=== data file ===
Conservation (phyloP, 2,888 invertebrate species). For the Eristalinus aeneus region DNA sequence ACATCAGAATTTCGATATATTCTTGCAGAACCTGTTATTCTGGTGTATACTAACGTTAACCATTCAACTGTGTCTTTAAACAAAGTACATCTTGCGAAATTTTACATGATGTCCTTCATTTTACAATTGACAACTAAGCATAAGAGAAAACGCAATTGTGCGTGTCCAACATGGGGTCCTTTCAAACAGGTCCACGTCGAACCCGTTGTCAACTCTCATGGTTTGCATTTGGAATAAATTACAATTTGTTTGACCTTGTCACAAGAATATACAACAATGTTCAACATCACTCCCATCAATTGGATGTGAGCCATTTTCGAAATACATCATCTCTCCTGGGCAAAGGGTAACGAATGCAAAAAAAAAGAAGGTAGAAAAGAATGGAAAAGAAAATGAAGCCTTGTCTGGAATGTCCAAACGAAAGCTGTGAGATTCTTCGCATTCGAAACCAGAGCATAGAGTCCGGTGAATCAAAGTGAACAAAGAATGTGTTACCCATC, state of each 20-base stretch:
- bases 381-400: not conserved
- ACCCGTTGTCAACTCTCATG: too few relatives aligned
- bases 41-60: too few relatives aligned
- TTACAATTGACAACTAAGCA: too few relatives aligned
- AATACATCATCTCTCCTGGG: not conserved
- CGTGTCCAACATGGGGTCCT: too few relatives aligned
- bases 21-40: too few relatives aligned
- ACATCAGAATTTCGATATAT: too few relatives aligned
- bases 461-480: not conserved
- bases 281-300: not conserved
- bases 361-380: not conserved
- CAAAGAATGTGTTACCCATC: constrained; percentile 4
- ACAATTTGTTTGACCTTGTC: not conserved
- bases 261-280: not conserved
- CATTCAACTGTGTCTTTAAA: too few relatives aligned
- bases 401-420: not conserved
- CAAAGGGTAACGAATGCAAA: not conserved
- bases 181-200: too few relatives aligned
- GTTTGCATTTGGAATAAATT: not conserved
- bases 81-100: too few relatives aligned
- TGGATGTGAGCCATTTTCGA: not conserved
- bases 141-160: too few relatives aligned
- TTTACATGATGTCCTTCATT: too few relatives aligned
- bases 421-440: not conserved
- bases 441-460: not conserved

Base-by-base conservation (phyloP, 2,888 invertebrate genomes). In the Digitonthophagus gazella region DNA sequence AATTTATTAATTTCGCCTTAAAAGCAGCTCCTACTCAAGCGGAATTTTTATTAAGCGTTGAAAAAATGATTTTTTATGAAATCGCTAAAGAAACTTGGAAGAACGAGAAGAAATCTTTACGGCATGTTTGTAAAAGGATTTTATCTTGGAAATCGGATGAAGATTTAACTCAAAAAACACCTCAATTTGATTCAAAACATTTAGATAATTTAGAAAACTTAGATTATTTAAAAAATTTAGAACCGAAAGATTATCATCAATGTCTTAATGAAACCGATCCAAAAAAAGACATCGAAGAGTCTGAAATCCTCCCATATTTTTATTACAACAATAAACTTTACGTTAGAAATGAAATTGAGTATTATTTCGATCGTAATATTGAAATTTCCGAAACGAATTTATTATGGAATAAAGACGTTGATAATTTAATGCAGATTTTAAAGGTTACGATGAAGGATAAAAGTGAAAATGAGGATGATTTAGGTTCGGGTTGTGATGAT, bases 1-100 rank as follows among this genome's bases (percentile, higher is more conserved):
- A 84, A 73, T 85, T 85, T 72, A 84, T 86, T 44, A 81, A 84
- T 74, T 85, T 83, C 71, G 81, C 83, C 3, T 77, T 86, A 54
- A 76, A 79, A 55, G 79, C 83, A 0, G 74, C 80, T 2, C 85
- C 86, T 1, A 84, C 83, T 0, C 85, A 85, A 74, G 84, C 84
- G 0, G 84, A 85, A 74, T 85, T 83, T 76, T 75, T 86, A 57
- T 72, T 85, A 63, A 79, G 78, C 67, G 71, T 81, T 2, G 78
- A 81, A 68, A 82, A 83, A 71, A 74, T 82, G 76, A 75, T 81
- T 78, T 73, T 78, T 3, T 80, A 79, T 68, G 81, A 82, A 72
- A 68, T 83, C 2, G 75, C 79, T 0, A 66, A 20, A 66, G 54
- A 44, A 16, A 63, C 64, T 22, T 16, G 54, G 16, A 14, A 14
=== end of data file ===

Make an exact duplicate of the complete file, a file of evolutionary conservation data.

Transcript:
Conservation (phyloP, 2,888 invertebrate species). For the Eristalinus aeneus region DNA sequence ACATCAGAATTTCGATATATTCTTGCAGAACCTGTTATTCTGGTGTATACTAACGTTAACCATTCAACTGTGTCTTTAAACAAAGTACATCTTGCGAAATTTTACATGATGTCCTTCATTTTACAATTGACAACTAAGCATAAGAGAAAACGCAATTGTGCGTGTCCAACATGGGGTCCTTTCAAACAGGTCCACGTCGAACCCGTTGTCAACTCTCATGGTTTGCATTTGGAATAAATTACAATTTGTTTGACCTTGTCACAAGAATATACAACAATGTTCAACATCACTCCCATCAATTGGATGTGAGCCATTTTCGAAATACATCATCTCTCCTGGGCAAAGGGTAACGAATGCAAAAAAAAAGAAGGTAGAAAAGAATGGAAAAGAAAATGAAGCCTTGTCTGGAATGTCCAAACGAAAGCTGTGAGATTCTTCGCATTCGAAACCAGAGCATAGAGTCCGGTGAATCAAAGTGAACAAAGAATGTGTTACCCATC, state of each 20-base stretch:
- bases 381-400: not conserved
- ACCCGTTGTCAACTCTCATG: too few relatives aligned
- bases 41-60: too few relatives aligned
- TTACAATTGACAACTAAGCA: too few relatives aligned
- AATACATCATCTCTCCTGGG: not conserved
- CGTGTCCAACATGGGGTCCT: too few relatives aligned
- bases 21-40: too few relatives aligned
- ACATCAGAATTTCGATATAT: too few relatives aligned
- bases 461-480: not conserved
- bases 281-300: not conserved
- bases 361-380: not conserved
- CAAAGAATGTGTTACCCATC: constrained; percentile 4
- ACAATTTGTTTGACCTTGTC: not conserved
- bases 261-280: not conserved
- CATTCAACTGTGTCTTTAAA: too few relatives aligned
- bases 401-420: not conserved
- CAAAGGGTAACGAATGCAAA: not conserved
- bases 181-200: too few relatives aligned
- GTTTGCATTTGGAATAAATT: not conserved
- bases 81-100: too few relatives aligned
- TGGATGTGAGCCATTTTCGA: not conserved
- bases 141-160: too few relatives aligned
- TTTACATGATGTCCTTCATT: too few relatives aligned
- bases 421-440: not conserved
- bases 441-460: not conserved

Base-by-base conservation (phyloP, 2,888 invertebrate genomes). In the Digitonthophagus gazella region DNA sequence AATTTATTAATTTCGCCTTAAAAGCAGCTCCTACTCAAGCGGAATTTTTATTAAGCGTTGAAAAAATGATTTTTTATGAAATCGCTAAAGAAACTTGGAAGAACGAGAAGAAATCTTTACGGCATGTTTGTAAAAGGATTTTATCTTGGAAATCGGATGAAGATTTAACTCAAAAAACACCTCAATTTGATTCAAAACATTTAGATAATTTAGAAAACTTAGATTATTTAAAAAATTTAGAACCGAAAGATTATCATCAATGTCTTAATGAAACCGATCCAAAAAAAGACATCGAAGAGTCTGAAATCCTCCCATATTTTTATTACAACAATAAACTTTACGTTAGAAATGAAATTGAGTATTATTTCGATCGTAATATTGAAATTTCCGAAACGAATTTATTATGGAATAAAGACGTTGATAATTTAATGCAGATTTTAAAGGTTACGATGAAGGATAAAAGTGAAAATGAGGATGATTTAGGTTCGGGTTGTGATGAT, bases 1-100 rank as follows among this genome's bases (percentile, higher is more conserved):
- A 84, A 73, T 85, T 85, T 72, A 84, T 86, T 44, A 81, A 84
- T 74, T 85, T 83, C 71, G 81, C 83, C 3, T 77, T 86, A 54
- A 76, A 79, A 55, G 79, C 83, A 0, G 74, C 80, T 2, C 85
- C 86, T 1, A 84, C 83, T 0, C 85, A 85, A 74, G 84, C 84
- G 0, G 84, A 85, A 74, T 85, T 83, T 76, T 75, T 86, A 57
- T 72, T 85, A 63, A 79, G 78, C 67, G 71, T 81, T 2, G 78
- A 81, A 68, A 82, A 83, A 71, A 74, T 82, G 76, A 75, T 81
- T 78, T 73, T 78, T 3, T 80, A 79, T 68, G 81, A 82, A 72
- A 68, T 83, C 2, G 75, C 79, T 0, A 66, A 20, A 66, G 54
- A 44, A 16, A 63, C 64, T 22, T 16, G 54, G 16, A 14, A 14